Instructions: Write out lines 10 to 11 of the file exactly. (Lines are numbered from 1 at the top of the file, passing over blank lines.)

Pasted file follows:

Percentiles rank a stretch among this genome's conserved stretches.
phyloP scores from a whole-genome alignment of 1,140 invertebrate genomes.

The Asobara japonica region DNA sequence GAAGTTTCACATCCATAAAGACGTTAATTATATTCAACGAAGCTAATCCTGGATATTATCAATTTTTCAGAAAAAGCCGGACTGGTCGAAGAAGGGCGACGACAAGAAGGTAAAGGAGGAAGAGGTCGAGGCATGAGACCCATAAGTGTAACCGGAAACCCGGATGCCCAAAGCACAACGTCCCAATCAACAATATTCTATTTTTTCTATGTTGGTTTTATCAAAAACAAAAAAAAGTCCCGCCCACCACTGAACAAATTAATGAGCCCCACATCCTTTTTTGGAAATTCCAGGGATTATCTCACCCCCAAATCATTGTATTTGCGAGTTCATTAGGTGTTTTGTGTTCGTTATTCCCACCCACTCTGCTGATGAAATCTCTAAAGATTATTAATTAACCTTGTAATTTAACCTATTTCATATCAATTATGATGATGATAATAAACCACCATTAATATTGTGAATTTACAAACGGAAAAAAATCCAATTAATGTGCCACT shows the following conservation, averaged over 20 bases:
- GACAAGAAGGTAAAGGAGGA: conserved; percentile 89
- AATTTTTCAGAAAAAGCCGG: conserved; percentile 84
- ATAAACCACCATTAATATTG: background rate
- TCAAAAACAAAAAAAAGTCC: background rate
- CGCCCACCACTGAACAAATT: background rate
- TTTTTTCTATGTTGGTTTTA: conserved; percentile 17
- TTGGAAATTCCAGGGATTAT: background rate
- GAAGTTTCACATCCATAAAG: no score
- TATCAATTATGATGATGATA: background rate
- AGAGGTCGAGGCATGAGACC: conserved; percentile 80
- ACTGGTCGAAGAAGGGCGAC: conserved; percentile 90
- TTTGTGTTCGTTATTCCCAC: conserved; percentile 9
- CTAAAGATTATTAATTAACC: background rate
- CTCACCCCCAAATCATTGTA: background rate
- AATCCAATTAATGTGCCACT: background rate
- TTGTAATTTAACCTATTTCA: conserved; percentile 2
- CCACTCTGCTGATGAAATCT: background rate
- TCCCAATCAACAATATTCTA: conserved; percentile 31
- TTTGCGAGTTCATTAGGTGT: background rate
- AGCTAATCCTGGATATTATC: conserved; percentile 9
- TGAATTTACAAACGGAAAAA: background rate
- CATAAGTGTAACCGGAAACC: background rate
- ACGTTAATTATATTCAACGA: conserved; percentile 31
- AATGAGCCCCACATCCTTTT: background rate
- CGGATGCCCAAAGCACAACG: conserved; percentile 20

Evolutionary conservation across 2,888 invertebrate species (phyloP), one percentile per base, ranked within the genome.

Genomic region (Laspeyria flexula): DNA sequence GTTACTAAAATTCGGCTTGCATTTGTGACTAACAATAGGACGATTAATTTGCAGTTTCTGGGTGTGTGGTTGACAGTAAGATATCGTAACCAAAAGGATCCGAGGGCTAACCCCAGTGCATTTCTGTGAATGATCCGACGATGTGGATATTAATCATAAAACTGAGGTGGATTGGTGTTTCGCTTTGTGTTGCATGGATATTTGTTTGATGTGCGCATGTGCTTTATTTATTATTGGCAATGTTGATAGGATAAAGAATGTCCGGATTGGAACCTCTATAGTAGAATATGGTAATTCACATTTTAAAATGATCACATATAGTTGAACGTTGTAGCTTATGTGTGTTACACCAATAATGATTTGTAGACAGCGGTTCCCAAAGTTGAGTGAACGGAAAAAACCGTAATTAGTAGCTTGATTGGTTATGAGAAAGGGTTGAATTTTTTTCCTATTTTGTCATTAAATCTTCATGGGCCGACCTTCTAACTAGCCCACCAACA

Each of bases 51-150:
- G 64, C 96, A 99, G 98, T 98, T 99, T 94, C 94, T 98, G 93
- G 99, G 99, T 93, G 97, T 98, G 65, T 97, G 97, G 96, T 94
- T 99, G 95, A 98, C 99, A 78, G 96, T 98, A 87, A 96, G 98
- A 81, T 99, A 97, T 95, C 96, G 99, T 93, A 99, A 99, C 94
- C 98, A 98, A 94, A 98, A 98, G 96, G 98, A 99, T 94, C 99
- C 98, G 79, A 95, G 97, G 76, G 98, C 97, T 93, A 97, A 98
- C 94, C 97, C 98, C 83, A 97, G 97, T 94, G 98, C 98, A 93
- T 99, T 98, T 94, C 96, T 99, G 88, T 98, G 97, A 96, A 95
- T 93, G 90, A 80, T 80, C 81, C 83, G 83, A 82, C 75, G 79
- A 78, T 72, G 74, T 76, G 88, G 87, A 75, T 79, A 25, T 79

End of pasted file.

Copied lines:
- TTGGAAATTCCAGGGATTAT: background rate
- GAAGTTTCACATCCATAAAG: no score